What should our goals and priorities be? What kinds of developmental experiences should future scholars and researchers have in their formative years in graduate school? In thinking about these issues, our own experiences as faculty and researchers are both a strength and a limitation. So as we reflect, we need to listen carefully to others, such as current graduate students, faculty from institutions unlike our own, and those outside the academy who employ our Ph.D. graduates.
There are several major national efforts that address the issues associated with educating future generations of scholars. I have decided to spend the next few years leading one such effort, the Carnegie Initiative on the Doctorate (CID), sponsored by the Carnegie Foundation for the Advancement of Teaching.
The CID is a multiyear research/action project that seeks to explicitly link Ph.D. program goals, mechanisms, and desired outcomes. We have decided to focus on six disciplines or programs: chemistry, education, English, history, mathematics, and neuroscience. We will work with approximately six respected Ph.D.-producing departments/programs in each of these areas to conduct experiments in doctoral education.
We began by asking departments to think about how doctoral education should be conceptualized and delivered, given the nature of knowledge and research in their discipline. What are the desired qualities and skills of a Ph.D. holder? What mechanisms are required to develop such an individual?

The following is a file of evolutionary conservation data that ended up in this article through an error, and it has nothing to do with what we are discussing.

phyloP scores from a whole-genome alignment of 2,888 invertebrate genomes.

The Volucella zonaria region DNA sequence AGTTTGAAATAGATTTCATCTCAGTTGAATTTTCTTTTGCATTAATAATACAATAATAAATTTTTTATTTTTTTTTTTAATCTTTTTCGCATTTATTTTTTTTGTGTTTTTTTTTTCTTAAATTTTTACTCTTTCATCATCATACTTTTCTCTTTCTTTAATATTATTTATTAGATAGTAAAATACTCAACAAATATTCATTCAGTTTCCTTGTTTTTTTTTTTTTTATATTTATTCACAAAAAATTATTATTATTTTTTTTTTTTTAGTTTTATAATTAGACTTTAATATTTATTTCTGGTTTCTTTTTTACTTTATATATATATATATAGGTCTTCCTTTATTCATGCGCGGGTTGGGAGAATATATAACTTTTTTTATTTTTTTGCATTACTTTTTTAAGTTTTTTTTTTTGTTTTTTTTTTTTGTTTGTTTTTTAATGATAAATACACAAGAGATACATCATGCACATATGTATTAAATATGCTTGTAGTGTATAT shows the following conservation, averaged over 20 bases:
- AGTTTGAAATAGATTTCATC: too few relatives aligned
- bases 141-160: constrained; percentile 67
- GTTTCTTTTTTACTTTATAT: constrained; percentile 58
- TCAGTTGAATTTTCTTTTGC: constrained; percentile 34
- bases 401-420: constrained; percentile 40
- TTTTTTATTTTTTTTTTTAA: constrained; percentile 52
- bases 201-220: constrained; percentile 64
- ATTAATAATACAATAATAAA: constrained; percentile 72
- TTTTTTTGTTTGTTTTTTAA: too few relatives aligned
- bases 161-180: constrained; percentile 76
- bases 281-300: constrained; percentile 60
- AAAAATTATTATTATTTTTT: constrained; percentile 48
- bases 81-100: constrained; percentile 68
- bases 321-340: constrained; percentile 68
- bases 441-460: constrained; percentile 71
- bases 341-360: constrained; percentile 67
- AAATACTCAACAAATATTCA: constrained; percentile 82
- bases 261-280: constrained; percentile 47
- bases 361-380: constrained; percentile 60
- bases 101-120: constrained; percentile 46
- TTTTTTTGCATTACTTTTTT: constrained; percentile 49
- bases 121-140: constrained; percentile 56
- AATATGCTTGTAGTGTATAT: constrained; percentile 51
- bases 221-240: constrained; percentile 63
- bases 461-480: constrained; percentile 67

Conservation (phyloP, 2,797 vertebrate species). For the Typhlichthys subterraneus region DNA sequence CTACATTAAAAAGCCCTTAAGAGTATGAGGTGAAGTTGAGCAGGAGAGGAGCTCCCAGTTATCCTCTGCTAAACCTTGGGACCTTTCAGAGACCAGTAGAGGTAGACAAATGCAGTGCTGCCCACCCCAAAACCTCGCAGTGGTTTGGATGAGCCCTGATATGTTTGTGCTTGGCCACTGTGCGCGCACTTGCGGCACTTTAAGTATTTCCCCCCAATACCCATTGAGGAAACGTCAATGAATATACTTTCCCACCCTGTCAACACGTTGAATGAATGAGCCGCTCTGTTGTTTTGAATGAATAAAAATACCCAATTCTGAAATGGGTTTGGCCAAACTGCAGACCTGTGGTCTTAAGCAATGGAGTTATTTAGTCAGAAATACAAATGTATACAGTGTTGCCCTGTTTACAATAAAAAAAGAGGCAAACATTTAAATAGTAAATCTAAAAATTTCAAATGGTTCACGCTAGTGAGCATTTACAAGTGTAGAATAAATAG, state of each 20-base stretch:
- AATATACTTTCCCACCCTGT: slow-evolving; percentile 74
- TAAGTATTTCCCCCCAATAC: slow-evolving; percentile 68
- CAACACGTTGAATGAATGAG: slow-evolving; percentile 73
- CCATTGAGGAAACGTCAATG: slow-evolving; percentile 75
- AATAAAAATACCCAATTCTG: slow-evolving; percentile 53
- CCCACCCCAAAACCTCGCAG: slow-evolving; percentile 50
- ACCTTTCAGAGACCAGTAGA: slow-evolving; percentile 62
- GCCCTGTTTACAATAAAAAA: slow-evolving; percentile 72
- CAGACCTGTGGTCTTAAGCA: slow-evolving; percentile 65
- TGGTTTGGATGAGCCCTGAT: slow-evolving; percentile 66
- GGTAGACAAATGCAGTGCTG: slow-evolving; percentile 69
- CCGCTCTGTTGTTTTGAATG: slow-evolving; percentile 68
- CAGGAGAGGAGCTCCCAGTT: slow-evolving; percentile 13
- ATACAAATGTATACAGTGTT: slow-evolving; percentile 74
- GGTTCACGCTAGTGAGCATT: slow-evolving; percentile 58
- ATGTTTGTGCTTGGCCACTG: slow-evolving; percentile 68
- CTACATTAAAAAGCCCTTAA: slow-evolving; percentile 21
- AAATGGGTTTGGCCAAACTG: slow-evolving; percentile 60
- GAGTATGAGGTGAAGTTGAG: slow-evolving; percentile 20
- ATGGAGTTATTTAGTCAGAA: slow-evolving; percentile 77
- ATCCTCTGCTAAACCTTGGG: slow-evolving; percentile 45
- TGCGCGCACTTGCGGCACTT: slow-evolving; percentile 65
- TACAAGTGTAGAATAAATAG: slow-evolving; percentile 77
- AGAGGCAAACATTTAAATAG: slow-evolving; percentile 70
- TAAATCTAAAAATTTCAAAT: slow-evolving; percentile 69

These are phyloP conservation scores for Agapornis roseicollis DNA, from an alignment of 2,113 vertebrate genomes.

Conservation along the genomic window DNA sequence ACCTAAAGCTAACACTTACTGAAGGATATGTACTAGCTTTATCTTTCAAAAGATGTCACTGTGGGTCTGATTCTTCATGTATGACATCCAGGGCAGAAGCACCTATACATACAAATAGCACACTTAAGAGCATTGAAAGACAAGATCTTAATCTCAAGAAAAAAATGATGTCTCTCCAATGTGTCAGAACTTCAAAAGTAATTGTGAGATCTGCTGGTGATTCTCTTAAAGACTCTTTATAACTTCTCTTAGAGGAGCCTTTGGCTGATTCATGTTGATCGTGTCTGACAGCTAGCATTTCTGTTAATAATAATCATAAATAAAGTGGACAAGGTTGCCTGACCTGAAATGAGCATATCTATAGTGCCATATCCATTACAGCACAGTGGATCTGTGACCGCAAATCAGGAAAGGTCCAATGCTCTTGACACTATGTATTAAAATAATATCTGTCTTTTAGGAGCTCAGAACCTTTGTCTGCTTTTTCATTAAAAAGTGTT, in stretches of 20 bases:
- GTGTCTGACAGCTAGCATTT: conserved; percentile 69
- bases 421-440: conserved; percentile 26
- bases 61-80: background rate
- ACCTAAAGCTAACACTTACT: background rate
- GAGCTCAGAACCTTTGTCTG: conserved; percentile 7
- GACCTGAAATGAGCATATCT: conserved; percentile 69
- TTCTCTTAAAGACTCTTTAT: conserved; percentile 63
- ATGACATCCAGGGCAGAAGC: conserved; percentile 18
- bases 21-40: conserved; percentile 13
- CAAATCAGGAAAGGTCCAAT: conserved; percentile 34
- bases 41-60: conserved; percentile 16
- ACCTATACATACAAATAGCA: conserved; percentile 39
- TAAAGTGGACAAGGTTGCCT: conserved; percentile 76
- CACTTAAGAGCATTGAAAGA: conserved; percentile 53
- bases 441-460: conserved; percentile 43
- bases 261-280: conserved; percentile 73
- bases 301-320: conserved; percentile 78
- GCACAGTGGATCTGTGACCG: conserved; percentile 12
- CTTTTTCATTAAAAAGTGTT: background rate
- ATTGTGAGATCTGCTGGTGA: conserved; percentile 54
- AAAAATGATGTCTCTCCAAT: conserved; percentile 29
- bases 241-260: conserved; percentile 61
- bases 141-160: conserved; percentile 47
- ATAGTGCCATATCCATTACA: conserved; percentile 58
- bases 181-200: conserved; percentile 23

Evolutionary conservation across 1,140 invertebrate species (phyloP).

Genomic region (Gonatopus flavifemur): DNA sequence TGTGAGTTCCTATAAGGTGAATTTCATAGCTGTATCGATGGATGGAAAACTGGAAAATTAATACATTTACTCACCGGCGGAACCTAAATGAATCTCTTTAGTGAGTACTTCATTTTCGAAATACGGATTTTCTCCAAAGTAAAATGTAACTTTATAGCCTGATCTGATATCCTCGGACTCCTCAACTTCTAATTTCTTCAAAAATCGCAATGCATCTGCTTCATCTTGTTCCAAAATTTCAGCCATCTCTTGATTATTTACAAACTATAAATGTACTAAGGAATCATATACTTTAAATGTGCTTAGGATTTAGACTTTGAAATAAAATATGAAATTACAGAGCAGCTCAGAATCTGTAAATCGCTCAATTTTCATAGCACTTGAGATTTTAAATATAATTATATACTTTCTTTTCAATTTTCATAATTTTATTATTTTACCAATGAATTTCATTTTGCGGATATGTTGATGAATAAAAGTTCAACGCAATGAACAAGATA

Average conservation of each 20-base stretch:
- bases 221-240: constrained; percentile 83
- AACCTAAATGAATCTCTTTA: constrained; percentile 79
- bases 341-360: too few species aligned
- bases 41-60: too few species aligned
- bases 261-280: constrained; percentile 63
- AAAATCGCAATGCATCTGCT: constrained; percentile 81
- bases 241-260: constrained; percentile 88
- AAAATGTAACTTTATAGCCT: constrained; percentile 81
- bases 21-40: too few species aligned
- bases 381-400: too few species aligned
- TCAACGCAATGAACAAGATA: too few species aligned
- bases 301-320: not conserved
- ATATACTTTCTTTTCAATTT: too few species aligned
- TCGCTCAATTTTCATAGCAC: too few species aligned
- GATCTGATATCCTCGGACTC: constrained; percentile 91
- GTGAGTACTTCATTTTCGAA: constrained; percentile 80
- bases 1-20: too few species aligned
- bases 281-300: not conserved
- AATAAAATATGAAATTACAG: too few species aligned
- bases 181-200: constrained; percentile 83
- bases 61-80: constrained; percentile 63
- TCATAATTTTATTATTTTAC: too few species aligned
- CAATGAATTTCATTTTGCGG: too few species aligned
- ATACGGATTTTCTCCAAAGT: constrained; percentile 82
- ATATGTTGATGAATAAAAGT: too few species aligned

The Carnegie project will, I think, provide some crucial clues about the balance research universities need to achieve in the 21st century. On the one hand, universities have great responsibility and potential for addressing immediate societal issues, including medical advances, defense, responses to terrorism, technical advances, and stimulating the economy. But universities also need to think about what's going to happen next and consider how to educate citizens to handle issues that haven't yet arisen.
In the future there will be significantly different ways of providing information to the human brain. There will be new issues about what it means to be human, and for how long and in what ways life should be prolonged. There will continue to be limited resources, and the distribution of those resources may be very unequal. Who gets the resources, and who gets to exploit whom? What are the situational ethics that will be dominant in a given culture?
Research universities need to be very much a part of society, helping to answer these important questions, but at the same time, they must remain somewhat separate and not overly dependent on society for their survival. This critical question of balance will play out in diverse ways over the long- and short-term future for research universities. I think one way for us to keep our balance in the 21st century is to take on the self-image of stewardship.
What does it mean to be a steward of an academic discipline? It has three important facets: generation, conservation, and transformation. As stewards, present and future scholars and researchers should generate new knowledge, conserve important ideas and findings, and transform new and conserved knowledge into powerful pedagogies of engagement, understanding, and application. Moreover, stewards should understand how their disciplines fit into the intellectual landscape, have a respectful understanding of the questions of other disciplines, and understand how their own disciplines speak to important questions.
With a mandate such as this, it's a good thing that mature minds embrace and thrive in situations charged with ambiguity! The mature minds that will lead us through most of the 21st century are being educated now at universities like Indiana. How they should be educated, and providing that education, must remain our most important consideration.
George E. Walker is vice president for research and dean of the Graduate School at Indiana University.